1. Start your Day with Intention – Whether it be making your bed, stretching, exercising, walking, reading, yoga, meditation, affirmations, reading for pleasure, or making a hot drink, give yourself time to set the tone before going into busy/doing mode. Avoid checking your iPhone, emails etc.
  2. Drink Water – Buy or get yourself a 1-2 litre water bottle and fill it up every morning. Keep it on you and drink a little and often throughout the day. Put slices of lemon, cucumber and orange in it to give it some flavour.
  3. Get Outdoors – It’s easy to become reclusive this time of year and miss out on exposure to daylight, so get your 15 minutes’ worth of Vitamin D and take notice of the world outdoors. It will also help your body determine the time of day it is and regulate your circadian rhythm.
  4. Make Time for Movement & Physical Activity – this doesn’t have to be anything vigorous or too structured but be active for 20-30 minutes – stretch, walk, stand, jog, swim, skip, dance, cycle.
  5. Eat Healthy Snacks – Snack on foods such as fruit, nut mix, and oat bars to keep your energy levels up and avoid snacking on sugary and unhealthy snacks between meals. Or take multivitamins and Omega 3.
  6. Take a Digital Detox – Give your eyes and brain a break from screens, checking your phone, doom scrolling, social media, the news, alerts and notifications, emails, and blue light omission, especially at the start and end of the day.
  7. Prioritise Time for Pleasure – Whether it be watching a film, cooking, painting, playing an instrument, reading for pleasure, exercising, playing games, attending a group class, listening to music, or being with friends, do one thing that brings you joy.
  8. Keep Your Home Environment Tidy – Declutter, tidy your room, wash the dishes, and put things away, especially at the end of the day – it will make you feel better.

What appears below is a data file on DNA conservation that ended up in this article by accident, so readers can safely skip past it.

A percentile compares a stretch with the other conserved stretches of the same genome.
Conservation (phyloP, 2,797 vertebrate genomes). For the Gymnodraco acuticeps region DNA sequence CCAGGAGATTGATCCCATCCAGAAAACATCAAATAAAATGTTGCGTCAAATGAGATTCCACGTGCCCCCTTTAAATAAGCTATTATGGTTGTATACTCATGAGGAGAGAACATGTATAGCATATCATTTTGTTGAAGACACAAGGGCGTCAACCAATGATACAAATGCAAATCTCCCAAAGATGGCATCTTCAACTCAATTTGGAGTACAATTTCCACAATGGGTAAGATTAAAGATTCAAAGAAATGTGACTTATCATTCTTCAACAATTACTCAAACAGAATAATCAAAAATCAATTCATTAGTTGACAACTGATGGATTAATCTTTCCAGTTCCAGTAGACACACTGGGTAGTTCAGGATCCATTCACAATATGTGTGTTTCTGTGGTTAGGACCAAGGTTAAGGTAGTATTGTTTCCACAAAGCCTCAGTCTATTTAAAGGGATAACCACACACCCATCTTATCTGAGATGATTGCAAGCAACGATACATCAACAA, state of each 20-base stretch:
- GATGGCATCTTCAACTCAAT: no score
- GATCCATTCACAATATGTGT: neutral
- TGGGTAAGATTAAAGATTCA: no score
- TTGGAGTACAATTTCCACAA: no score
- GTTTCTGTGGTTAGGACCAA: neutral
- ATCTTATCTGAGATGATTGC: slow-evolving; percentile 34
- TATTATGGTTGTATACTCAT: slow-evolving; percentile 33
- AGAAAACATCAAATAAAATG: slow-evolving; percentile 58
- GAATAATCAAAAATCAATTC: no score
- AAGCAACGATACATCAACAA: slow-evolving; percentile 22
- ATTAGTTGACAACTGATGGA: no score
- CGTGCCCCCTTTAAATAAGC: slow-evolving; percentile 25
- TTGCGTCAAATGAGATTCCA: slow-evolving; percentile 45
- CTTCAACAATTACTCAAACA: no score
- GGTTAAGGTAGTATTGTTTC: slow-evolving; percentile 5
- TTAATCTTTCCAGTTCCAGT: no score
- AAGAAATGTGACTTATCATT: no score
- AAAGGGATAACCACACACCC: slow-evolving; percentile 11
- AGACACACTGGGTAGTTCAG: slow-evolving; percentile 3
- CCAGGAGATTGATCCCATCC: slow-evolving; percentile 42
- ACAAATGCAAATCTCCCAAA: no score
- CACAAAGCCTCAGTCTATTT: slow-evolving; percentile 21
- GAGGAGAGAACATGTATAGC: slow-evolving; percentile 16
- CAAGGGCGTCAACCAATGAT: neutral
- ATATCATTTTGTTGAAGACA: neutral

9. Wind-down before Sleep – Make sure you give yourself permission to disconnect from extraneous stuff, work, worry and planning etc an hour or two before going to bed. Prioritise downtime.
  10. Set your Wake up & Sleep Times – Try and establish patterns of going to bed and waking up at the same time each day. Aim to be consistent most of the week but allow a little bit of flexibility as it will help to regulate your sleeping patterns.


  • Start with one action first and make that a habit. Then start another.
  • Link new habits you would like to start/get into to existing habits in your day.
  • Break down your desirable habit into smaller actions or steps if they feel too big or are unrealistic.
  • If you struggle with habit formation and/or motivation to get started, just COMMIT to doing one small step at a time and doing it regularly. That’s enough!
  • Small gains done repeatedly every day makes big wins over time.


If you’re interested in finding out and reading more about changing your habits I would recommend these two books.

Atomic Habits

Tiny Habits